“What do you mean I don’t need a Pap test this year?” For many years, women have considered a yearly gynecologic exam and Pap test to be an essential — albeit unpleasant — aspect of staying healthy. That paradigm began to change in 2009 when the American College of Obstetricians and Gynecologists (ACOG) recommended that for women who have either never had an abnormal Pap test or for those who have had three normal tests in a row, the screening interval can be extended to every two to three years, depending on age.
But is this safe?
It’s not only safe to extend the time between Paps, it may also help protect you from unnecessary procedures. Here’s the background information: Pap tests detect early abnormalities in the cervix that are caused by certain strains of the human papillomavirus (HPV). If left untreated for several years (or perhaps decades), some of these abnormalities can eventually develop into cervical cancer. But most of the time, your immune system eliminates the HPV infection long before it causes cancer.
The problem is that if an abnormality is detected on a Pap test – even if it’s destined to go away on its own – your provider will be compelled to do further testing, such as a colposcopy and, in some cases, treat the abnormalities. This can cause significant harm (ranging from pain and anxiety to potentially compromised fertility) without producing any health benefits.
By spacing out Pap screenings in women who are at low risk for cancer, we can reduce the rate of over-diagnosis and unnecessary treatment. An extended interval between Paps gives the immune system more time to take care of HPV infections on its own. This strategy is safe because even if a cervical abnormality goes undetected for three years, it will still be easy to treat and will have been found in plenty of time.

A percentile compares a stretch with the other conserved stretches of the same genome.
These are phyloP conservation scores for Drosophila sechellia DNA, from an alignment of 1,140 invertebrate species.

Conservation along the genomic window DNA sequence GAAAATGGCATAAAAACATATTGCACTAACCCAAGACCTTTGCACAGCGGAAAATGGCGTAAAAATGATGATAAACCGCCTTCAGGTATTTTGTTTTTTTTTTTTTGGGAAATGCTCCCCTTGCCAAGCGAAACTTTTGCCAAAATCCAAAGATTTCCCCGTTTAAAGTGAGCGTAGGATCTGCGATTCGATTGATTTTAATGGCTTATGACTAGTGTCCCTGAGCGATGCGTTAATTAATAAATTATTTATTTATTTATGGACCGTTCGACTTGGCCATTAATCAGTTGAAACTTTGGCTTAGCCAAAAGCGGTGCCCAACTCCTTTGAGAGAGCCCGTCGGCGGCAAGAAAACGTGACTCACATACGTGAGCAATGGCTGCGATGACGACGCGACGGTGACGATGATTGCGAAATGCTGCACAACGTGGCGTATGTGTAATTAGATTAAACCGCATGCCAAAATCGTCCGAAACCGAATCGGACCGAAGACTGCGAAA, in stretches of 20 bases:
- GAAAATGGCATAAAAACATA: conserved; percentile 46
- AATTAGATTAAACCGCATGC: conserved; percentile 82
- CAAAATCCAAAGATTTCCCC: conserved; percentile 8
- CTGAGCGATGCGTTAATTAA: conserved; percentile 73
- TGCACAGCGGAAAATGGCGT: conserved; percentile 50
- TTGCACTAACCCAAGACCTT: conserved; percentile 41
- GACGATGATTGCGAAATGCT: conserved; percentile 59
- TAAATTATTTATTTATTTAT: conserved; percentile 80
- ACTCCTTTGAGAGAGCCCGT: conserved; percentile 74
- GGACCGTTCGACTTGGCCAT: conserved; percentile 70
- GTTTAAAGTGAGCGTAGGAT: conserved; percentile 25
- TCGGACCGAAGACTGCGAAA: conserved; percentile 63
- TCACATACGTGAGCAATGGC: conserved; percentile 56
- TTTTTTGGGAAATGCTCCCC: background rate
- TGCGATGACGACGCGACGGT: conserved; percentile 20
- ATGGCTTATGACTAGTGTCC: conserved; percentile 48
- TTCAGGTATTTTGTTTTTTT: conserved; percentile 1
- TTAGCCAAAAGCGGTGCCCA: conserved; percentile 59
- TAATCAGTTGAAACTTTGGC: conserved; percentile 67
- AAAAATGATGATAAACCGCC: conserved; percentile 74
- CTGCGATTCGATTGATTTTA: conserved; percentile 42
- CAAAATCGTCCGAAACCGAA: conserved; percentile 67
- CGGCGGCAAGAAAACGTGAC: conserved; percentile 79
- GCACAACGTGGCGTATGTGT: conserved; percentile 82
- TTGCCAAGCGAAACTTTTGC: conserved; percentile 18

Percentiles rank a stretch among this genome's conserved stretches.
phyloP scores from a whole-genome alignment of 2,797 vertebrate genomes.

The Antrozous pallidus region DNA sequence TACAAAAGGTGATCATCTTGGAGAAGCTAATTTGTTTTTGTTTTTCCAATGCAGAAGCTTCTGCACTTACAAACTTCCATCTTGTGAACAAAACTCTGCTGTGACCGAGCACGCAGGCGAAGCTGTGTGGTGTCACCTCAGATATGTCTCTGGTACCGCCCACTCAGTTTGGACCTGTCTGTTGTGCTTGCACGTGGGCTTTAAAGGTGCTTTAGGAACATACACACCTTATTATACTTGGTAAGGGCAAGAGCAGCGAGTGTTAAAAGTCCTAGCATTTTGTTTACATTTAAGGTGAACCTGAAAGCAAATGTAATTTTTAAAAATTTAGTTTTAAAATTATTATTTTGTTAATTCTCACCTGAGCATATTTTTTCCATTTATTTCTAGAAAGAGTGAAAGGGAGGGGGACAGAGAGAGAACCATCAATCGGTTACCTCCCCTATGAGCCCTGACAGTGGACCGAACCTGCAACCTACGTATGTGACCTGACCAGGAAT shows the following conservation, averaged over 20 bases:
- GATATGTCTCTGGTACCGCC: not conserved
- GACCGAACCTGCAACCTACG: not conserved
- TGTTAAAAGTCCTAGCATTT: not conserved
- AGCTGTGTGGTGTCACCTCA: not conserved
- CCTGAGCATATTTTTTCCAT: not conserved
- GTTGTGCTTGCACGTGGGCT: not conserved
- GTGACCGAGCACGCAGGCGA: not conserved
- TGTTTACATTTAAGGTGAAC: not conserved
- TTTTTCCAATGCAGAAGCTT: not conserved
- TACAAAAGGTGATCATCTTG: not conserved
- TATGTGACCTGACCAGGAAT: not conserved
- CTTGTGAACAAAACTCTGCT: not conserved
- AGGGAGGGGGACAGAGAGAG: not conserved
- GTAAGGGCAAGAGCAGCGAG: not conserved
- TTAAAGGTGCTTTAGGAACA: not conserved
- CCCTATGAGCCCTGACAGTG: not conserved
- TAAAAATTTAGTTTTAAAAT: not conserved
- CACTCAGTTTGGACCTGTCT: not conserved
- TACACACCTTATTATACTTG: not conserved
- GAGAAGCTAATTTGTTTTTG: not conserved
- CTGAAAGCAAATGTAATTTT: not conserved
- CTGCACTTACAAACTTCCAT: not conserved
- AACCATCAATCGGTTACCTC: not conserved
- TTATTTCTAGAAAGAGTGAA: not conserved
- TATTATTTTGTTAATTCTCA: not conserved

Women who are at a higher risk of developing cervical cancer should continue to undergo annual screening. Talk to your health care provider if you think you are in this category. As a general rule it includes women with HIV or other immune system diseases, women who have been exposed to diethylstilbestrol (a synthetic estrogen banned in the 1970s), and women who have previously been treated for serious cervical problems.
How do I stay healthy?
- Practice safe sex. Using condoms reduces the risk of getting new HPV infections; it also helps protect against other sexually transmitted infections.
- Stop smoking: women who smoke while being infected with HPV have a higher risk of progression to cervical cancer. You’ll be doing your lungs and your cervix a favor by putting down the cigarettes. (Not to mention all the other organs negatively affected by smoking.)
- Don’t put off your Pap indefinitely. They’re still key for preventing cervical cancer, which affects roughly 12,000 women in the U.S. annually. Be sure to stay on schedule for your Pap screening.
- Remember that a visit to the doctor can involve much more than a gynecologic exam. For women who have chronic health conditions or are taking regular medications, a yearly physical exam is warranted even if a Pap test isn’t needed.
The One Medical blog is published by One Medical, an innovative primary care practice with offices in Boston, Chicago, Los Angeles, New York, Phoenix, the San Francisco Bay Area, Seattle, and Washington, DC.
Any general advice posted on our blog, website, or app is for informational purposes only and is not intended to replace or substitute for any medical or other advice. The One Medical Group entities and 1Life Healthcare, Inc. make no representations or warranties and expressly disclaim any and all liability concerning any treatment, action by, or effect on any person following the general information offered or provided within or through the blog, website, or app. If you have specific concerns or a situation arises in which you require medical advice, you should consult with an appropriately trained and qualified medical services provider.
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